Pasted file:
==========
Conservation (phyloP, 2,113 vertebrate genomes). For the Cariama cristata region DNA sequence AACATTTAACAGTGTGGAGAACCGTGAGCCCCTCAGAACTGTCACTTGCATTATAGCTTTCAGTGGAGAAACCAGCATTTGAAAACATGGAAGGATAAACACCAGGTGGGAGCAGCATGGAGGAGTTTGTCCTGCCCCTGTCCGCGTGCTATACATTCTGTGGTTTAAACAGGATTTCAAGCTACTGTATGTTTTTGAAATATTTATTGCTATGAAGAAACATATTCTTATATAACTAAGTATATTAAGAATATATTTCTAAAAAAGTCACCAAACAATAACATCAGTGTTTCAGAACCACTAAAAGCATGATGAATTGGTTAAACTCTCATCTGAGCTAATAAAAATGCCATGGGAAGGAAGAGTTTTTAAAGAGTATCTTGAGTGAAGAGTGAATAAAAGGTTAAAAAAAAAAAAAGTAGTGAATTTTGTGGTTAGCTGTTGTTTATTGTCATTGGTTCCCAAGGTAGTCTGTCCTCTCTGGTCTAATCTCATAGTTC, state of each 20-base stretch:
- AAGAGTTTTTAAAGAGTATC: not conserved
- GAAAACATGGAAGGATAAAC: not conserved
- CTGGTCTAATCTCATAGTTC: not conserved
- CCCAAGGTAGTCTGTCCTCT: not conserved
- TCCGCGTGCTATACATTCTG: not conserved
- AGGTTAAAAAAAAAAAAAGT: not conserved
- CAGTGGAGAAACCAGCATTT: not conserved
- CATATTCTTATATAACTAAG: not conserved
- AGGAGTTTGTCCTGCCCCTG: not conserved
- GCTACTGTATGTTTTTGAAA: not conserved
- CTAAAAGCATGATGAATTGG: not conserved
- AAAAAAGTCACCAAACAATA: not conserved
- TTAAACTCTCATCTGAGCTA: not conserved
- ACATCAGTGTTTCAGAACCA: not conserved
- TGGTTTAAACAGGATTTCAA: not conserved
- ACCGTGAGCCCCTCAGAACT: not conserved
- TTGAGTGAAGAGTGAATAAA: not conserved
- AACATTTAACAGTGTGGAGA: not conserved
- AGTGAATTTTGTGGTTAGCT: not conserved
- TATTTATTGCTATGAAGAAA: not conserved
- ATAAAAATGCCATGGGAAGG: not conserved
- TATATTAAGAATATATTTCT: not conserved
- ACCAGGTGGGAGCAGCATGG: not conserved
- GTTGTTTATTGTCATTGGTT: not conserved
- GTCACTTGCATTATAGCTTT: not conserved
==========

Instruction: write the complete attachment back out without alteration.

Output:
Conservation (phyloP, 2,113 vertebrate genomes). For the Cariama cristata region DNA sequence AACATTTAACAGTGTGGAGAACCGTGAGCCCCTCAGAACTGTCACTTGCATTATAGCTTTCAGTGGAGAAACCAGCATTTGAAAACATGGAAGGATAAACACCAGGTGGGAGCAGCATGGAGGAGTTTGTCCTGCCCCTGTCCGCGTGCTATACATTCTGTGGTTTAAACAGGATTTCAAGCTACTGTATGTTTTTGAAATATTTATTGCTATGAAGAAACATATTCTTATATAACTAAGTATATTAAGAATATATTTCTAAAAAAGTCACCAAACAATAACATCAGTGTTTCAGAACCACTAAAAGCATGATGAATTGGTTAAACTCTCATCTGAGCTAATAAAAATGCCATGGGAAGGAAGAGTTTTTAAAGAGTATCTTGAGTGAAGAGTGAATAAAAGGTTAAAAAAAAAAAAAGTAGTGAATTTTGTGGTTAGCTGTTGTTTATTGTCATTGGTTCCCAAGGTAGTCTGTCCTCTCTGGTCTAATCTCATAGTTC, state of each 20-base stretch:
- AAGAGTTTTTAAAGAGTATC: not conserved
- GAAAACATGGAAGGATAAAC: not conserved
- CTGGTCTAATCTCATAGTTC: not conserved
- CCCAAGGTAGTCTGTCCTCT: not conserved
- TCCGCGTGCTATACATTCTG: not conserved
- AGGTTAAAAAAAAAAAAAGT: not conserved
- CAGTGGAGAAACCAGCATTT: not conserved
- CATATTCTTATATAACTAAG: not conserved
- AGGAGTTTGTCCTGCCCCTG: not conserved
- GCTACTGTATGTTTTTGAAA: not conserved
- CTAAAAGCATGATGAATTGG: not conserved
- AAAAAAGTCACCAAACAATA: not conserved
- TTAAACTCTCATCTGAGCTA: not conserved
- ACATCAGTGTTTCAGAACCA: not conserved
- TGGTTTAAACAGGATTTCAA: not conserved
- ACCGTGAGCCCCTCAGAACT: not conserved
- TTGAGTGAAGAGTGAATAAA: not conserved
- AACATTTAACAGTGTGGAGA: not conserved
- AGTGAATTTTGTGGTTAGCT: not conserved
- TATTTATTGCTATGAAGAAA: not conserved
- ATAAAAATGCCATGGGAAGG: not conserved
- TATATTAAGAATATATTTCT: not conserved
- ACCAGGTGGGAGCAGCATGG: not conserved
- GTTGTTTATTGTCATTGGTT: not conserved
- GTCACTTGCATTATAGCTTT: not conserved